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Let’s Make Driving Safety a Priority

by on 06/22/2014

By Joan and Gary Bloom

You know those beer-drinking helmets that allow hands-free drinking? Now that I know we can drink safely, that is, without taking our hands off the wheel, I think we can do away with DUI laws. No more reaching for the beer should make for safe driving. Of course, while driving, we’ll have to specifIcally prohibit reading the beer-can label. I am so glad I learned that hands-free drinking is just as safe as as hands-free cell phone use.

Sticklers will assert that it’s not hands-free drinking, itself, that’s dangerous (though still illegal), it’s intoxication, because intoxication leads to cognitive impairment — specifically, in situation recognition, and reaction time. Exactly. It turns out that many studies have found nearly identical cognitive impairment in being legally drunk behind the wheel, and talking on a cell phone behind the wheel — hands-on or hands-free. Let me repeat that for dramatic effect: many studies have found nearly identical cognitive impairment in being legally drunk behind the wheel, and talking on a cell phone behind the wheel — hands-on or hands-free.

It’s painful to read the posts to about the recent deaths of Lexie Hess and Ellie Bonano. We all wish there was something that could have been done to prevent those accidents. The writers urge drivers to slow down, pay attention, and urge pedestrians to not assume they’re safe when stepping into a crosswalk. They ask the police to crack down on speeders, to subpoena the driver’s cell phone records, for goodness sake — to do something. They ask their elected officials to make public safety a priority. Challenge accepted, here’s a start.

Years ago, before there were any laws about use of cell phones while driving, while about to stop for a red light, I received a call from a client’s physician. Given how difficult it is to connect with a busy physician, I answered the call. The first thing the doctor said was, “Are you driving?” I answered “Yes, but I’m at a stop light.” He said, “That doesn’t matter. It’s not safe to talk on the phone while driving. Call me back when you’re not.”

I took his message to heart and, from then on, have not answered my phone while driving. Though using cell phones with a hands-free device is legal, I have maintained this restriction.

Shortly thereafter, I made a commitment to do what the physician had done with me, refuse to talk to anyone who answers my call while driving. This has been difficult. I have sensed resentment from those who feel I’m trying to control their behavior. But, if they insist that I talk to them while they’re driving, are they not trying to control mine?

It takes only casual observation to witness carelessness of those driving while phoning (DWP). Once, while walking east on Main Street from the post office, I observed a woman on her cell phone ready to pull out from Washington Federal Bank. She had a young (sevenish) boy in the passenger seat. I had the right-of-way as a pedestrian, but I cautiously walked forward. The woman, chatting all the while, started to pull out directly in front of me. Her young passenger got her attention, by yelling and waving his arms, and she stopped short of pulling into my path. Thank you, young man, for paying attention.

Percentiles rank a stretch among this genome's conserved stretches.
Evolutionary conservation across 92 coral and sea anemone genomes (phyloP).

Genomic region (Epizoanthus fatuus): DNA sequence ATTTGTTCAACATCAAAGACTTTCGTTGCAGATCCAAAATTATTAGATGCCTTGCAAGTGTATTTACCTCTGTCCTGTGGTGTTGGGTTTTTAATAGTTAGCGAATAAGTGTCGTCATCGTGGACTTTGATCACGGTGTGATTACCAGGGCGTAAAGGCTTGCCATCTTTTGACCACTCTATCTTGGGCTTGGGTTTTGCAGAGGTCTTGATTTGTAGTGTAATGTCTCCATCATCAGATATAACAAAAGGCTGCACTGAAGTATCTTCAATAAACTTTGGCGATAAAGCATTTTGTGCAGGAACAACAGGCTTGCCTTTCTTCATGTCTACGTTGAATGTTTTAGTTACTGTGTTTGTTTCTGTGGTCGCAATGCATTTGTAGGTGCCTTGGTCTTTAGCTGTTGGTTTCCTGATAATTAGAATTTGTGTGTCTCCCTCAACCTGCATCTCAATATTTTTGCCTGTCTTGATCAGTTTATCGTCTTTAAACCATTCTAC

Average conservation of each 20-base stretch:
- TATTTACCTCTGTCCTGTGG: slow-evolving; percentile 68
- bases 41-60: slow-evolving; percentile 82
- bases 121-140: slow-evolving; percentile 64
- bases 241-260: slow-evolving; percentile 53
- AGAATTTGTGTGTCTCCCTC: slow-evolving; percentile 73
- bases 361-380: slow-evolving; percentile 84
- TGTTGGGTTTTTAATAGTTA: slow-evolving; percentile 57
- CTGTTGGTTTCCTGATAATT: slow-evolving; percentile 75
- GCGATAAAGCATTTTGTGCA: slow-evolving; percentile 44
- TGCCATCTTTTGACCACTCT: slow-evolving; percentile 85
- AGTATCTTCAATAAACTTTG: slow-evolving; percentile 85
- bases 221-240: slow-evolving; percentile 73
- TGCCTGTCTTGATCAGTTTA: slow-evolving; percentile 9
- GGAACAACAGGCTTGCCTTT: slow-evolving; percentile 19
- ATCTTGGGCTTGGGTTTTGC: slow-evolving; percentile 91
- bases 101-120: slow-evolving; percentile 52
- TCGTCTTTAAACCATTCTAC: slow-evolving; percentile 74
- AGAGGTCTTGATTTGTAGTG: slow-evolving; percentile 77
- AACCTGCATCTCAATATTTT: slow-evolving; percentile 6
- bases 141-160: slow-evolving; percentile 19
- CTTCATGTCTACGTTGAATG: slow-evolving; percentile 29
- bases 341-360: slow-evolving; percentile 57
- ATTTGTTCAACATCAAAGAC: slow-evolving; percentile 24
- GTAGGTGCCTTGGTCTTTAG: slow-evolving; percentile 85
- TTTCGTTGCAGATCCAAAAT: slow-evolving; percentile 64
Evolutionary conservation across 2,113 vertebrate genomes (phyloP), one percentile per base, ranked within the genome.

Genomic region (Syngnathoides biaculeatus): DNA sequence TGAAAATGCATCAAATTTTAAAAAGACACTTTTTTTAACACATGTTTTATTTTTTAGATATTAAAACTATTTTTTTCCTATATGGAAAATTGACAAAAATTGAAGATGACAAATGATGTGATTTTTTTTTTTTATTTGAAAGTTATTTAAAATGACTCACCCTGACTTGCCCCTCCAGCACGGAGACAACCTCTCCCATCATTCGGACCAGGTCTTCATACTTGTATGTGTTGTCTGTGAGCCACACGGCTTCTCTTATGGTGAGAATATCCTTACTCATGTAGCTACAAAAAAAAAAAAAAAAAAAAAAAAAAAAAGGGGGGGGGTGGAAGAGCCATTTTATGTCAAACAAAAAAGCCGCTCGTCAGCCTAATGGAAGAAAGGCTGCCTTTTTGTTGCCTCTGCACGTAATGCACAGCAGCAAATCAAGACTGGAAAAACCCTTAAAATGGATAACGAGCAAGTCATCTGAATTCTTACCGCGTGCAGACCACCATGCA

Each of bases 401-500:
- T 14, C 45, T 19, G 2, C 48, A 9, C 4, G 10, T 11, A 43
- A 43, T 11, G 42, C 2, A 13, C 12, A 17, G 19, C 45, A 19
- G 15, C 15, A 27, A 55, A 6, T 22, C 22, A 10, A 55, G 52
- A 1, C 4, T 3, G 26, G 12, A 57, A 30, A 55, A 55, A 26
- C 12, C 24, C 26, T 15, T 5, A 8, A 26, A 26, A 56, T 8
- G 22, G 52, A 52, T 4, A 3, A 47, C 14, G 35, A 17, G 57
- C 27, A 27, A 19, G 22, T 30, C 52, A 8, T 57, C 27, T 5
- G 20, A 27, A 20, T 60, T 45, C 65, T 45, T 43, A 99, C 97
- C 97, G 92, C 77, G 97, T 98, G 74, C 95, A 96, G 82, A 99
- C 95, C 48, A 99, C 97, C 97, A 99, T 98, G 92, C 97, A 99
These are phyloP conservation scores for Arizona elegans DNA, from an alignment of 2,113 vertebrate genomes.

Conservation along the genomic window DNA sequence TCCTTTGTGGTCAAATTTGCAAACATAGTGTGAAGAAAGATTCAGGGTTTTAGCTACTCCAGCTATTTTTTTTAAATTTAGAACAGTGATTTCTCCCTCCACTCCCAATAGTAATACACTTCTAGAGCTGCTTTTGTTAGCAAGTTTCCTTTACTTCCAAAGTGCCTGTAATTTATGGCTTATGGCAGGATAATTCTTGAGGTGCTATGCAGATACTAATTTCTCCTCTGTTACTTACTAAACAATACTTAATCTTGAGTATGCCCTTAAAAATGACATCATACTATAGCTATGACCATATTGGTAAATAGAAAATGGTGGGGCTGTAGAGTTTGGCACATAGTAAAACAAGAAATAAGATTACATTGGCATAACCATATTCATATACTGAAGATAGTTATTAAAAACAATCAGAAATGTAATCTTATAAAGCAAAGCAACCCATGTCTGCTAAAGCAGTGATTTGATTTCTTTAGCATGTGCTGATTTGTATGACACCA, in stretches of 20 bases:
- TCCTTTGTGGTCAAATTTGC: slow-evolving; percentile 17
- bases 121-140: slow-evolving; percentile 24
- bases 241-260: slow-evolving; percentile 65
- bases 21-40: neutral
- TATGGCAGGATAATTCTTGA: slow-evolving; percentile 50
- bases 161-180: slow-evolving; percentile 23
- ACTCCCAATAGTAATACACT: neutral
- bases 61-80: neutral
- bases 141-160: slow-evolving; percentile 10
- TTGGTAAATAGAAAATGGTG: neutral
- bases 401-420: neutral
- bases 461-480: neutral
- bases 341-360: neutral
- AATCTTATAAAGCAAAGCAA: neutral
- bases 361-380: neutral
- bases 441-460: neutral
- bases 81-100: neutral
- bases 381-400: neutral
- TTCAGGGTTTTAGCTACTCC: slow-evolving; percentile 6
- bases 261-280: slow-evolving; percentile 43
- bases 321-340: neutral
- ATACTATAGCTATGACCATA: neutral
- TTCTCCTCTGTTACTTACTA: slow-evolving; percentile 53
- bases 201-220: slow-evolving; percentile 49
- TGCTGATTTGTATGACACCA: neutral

Mothers Against Drunk Driving (MADD) was formed by a mother, following the death of her 13-year old daughter, at the hands of an intoxicated driver. The organization worked, successfully, to get law-makers to increase their recognition of the dangers of driving while cognitively impaired due to heightened alcohol blood-level. Since the formation of MADD, in 1980, the allowed alcohol blood-level while driving has been nearly halved.

At this time, there may not be four votes on the City Council to further restrict cell phone use beyond the (widely ignored) state law that prohibits hand-held use while driving. That’s the history of change — it takes place incrementally — as it has with public-smoking spaces, seat-belt requirements, lowered alcohol-level limits, and even the inadequate cell-phone restrictions.

As it happens, change in law follows change in culture. Over time, more people believed the Surgeon General’s warnings written on cigaret packs. More people quit smoking for their own health, and to set an example for their children. More people became unhappy with second-hand smoke — relating in some manner the old saying that “your freedom stops at the end of my nose.” Legal restrictions followed this change in attitude.

I trust it will be a matter of time before it becomes commonly accepted that driving while using a cell phone, hand-held or not, greatly increases the chances of an accident, of tragic injury or death. I expect that legal restrictions will follow this cultural change. In the meantime, we can take personal responsibility for increasing public safety by making these two commitments: don’t call when driving, and politely refuse to continue a call with someone who’s driving. As another old saying goes: “change begins at home.”

Links to research on cell-phone use while driving:

From → Edmonds

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